explain the obtained TON values, as electron donation from TEOA• to [Ir] becomes more probable with an increasing number of Ir(III) centers per catalyst (1 < 2 < 3). Further investigations concerning the relation between a high local concentration of catalytic centers and the TON are the subject of ongoing research. Finally, the reaction order in catalyst was determined by varying the catalyst concentration at otherwise identical reaction conditions (Fig. 9). TEOA as well as CO2 are added in excess to the reaction solution and therefore the reaction rate is only influenced by the amount of catalyst at the beginning (0–30 min) of the catalysis. Besides, the number of emitted photons by the light source, stirring and the distance of the reaction vessel to the light source are kept constant. Plotting of ln(Ir centers [mM]) against ln(V(CO)/time [ml min−1]) gives an order of 1.1 in catalyst below catalyst concentrations of 0.9 mM Ir centers. Above this value the order switches to 0, because the number of emitted photons by the light source becomes the limiting factor for the overall reaction rate. All given quantum efficiencies are determined at the turning point of the reaction order (0.9 mM Ir centers), which corresponds to the highest achievable value. For more and detailed photoexperiments see ESI.†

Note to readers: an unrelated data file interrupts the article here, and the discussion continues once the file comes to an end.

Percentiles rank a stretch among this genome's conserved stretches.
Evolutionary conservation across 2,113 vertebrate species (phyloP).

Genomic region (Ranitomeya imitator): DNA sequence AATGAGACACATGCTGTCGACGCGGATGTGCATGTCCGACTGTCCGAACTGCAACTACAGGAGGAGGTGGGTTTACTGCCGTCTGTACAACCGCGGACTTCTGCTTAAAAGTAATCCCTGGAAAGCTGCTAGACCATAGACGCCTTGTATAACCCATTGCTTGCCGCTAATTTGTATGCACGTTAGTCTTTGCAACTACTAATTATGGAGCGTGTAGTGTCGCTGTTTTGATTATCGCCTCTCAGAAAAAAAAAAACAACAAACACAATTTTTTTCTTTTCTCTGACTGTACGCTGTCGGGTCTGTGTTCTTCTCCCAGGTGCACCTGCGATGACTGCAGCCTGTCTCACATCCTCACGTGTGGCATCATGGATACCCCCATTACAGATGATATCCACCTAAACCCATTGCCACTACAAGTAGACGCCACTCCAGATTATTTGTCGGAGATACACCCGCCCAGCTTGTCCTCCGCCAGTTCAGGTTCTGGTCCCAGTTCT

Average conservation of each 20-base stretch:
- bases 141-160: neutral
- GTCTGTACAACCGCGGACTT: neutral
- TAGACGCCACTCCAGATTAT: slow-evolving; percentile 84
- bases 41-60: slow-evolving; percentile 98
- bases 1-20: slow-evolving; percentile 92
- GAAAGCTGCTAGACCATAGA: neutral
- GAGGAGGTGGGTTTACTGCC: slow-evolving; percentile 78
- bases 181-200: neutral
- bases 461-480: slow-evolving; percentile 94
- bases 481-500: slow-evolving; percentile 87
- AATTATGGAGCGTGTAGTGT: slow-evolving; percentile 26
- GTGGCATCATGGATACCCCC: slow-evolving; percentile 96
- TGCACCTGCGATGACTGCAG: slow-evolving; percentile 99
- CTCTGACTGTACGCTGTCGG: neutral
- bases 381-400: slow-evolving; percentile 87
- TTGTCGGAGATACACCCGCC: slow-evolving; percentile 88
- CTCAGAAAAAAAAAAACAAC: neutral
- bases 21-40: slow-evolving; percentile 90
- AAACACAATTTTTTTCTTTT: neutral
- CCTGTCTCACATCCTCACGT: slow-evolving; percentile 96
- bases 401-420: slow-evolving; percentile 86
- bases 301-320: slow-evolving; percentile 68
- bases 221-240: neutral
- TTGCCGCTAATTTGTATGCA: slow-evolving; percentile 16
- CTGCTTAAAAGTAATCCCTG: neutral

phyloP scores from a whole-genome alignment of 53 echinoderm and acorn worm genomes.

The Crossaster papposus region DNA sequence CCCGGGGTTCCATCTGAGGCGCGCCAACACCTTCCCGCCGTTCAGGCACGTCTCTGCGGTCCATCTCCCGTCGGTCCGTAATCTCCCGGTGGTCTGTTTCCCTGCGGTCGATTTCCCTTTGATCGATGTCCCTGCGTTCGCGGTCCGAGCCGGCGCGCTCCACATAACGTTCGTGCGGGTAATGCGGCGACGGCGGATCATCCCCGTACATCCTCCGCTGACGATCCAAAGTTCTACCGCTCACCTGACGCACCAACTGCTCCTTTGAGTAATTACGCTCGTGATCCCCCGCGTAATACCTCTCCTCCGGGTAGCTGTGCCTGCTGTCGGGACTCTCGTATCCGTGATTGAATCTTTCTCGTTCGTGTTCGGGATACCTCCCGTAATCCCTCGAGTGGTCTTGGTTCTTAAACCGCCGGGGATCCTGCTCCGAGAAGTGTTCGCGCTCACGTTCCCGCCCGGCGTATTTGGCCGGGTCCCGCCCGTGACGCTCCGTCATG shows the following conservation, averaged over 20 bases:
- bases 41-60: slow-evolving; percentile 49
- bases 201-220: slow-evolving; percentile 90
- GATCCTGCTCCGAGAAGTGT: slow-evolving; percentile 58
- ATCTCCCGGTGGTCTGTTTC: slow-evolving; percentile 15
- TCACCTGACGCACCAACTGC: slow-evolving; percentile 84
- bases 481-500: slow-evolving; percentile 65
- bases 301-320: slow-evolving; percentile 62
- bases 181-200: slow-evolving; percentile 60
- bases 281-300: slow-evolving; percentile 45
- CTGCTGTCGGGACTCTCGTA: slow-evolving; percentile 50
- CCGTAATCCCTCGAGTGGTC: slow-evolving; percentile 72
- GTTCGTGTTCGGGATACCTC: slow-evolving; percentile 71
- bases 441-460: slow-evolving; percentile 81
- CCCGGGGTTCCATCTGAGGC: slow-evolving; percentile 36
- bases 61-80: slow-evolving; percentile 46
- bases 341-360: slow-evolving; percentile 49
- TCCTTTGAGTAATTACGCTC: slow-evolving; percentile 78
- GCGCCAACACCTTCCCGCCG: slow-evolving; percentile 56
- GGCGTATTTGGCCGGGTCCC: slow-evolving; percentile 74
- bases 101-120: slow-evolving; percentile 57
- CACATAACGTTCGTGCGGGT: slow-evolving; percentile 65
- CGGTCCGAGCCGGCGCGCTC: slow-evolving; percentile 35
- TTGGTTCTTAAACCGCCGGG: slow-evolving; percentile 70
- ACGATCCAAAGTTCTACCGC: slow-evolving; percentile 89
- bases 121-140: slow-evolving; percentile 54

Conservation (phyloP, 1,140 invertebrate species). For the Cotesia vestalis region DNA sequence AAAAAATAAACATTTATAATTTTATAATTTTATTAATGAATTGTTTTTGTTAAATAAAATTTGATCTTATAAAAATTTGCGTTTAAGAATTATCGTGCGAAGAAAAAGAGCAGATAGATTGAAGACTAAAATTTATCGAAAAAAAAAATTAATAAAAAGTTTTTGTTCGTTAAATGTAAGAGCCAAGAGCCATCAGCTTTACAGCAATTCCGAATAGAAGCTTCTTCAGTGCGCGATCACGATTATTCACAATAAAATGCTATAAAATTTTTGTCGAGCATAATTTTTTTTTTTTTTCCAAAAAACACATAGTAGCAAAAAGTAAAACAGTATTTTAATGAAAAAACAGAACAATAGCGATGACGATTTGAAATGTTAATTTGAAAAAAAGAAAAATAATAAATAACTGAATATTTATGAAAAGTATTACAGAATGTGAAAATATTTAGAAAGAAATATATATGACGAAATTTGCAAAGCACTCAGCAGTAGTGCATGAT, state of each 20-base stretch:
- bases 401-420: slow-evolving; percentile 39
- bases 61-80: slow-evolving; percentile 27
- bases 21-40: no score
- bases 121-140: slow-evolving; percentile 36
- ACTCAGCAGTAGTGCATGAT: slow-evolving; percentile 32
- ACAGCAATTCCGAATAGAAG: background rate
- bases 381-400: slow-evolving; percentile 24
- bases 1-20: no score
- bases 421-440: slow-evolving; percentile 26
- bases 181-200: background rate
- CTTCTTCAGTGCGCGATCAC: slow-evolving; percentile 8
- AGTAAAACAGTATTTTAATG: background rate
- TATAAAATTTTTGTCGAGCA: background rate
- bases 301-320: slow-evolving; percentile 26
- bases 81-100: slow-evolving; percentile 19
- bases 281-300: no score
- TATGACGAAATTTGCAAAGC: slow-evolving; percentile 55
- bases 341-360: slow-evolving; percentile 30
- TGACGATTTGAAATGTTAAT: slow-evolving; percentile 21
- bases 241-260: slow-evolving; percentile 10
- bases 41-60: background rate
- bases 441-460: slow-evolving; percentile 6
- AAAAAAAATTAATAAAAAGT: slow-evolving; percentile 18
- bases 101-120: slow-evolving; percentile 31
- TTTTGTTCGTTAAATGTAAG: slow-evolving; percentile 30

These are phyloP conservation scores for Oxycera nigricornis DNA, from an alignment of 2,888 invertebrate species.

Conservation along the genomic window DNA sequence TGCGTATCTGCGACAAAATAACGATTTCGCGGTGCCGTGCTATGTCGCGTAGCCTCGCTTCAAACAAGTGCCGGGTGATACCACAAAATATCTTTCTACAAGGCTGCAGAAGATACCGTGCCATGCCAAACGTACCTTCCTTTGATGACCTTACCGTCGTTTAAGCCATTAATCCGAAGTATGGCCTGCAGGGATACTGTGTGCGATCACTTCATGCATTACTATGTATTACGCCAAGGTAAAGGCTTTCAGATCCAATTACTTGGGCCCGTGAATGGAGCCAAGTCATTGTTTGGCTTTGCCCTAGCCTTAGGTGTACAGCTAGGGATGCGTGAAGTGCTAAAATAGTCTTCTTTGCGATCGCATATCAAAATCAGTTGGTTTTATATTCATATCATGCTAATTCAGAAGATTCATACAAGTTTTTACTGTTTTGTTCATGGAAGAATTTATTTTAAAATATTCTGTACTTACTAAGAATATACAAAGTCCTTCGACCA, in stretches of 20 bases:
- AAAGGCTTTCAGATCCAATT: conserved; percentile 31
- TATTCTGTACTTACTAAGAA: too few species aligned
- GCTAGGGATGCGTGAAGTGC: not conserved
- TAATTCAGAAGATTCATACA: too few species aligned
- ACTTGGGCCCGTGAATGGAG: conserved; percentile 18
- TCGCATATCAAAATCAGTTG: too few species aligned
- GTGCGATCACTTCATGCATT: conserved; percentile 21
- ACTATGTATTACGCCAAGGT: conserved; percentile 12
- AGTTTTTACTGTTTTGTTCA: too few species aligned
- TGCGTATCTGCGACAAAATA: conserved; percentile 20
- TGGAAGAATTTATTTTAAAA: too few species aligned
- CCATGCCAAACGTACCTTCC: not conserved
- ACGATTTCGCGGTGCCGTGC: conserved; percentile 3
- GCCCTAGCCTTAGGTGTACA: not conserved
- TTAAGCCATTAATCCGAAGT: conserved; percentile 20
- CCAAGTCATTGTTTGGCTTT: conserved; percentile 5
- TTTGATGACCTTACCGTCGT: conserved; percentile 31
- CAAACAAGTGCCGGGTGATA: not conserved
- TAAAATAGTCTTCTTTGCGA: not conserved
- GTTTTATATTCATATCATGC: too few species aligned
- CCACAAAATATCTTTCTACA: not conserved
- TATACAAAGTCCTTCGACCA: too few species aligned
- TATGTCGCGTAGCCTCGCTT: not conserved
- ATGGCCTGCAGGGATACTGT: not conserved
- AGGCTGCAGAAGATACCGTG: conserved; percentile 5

Conclusion

Fig. 8 Dependence of TON and catalyst concentration, 5 ml CH3CN, 1 ml TEOA, light intensity 3.35 × 10−7 einstein s−1, 450 nm, CO2 atmosphere.

6470 | Dalton Trans., 2015, 44, 6466–6472

In conclusion, a highly active trimetallic Ir(III) based photocatalyst was synthesized and investigated regarding the catalytic performance towards CO2 reduction. Thereby, a quantum efficiency of 10% and a TONCO = 60 were obtained. In particular, the covalent linkage of three photocatalysts within complex 3 was found to affect both, the activity (TOF) and the stability (TON) of the individual catalyst center. Since the obtained intramolecular quenching process runs counter to the overall reaction rate, the TOF of complex 3 (TOF = 21 h−1) lies in between the values of 1 (TOF = 35 h−1, no intramolecular quenching) and 2 (TOF = 12 h−1, highest contribution of intramolecular quenching). In contrast, the TON of 3 exceeds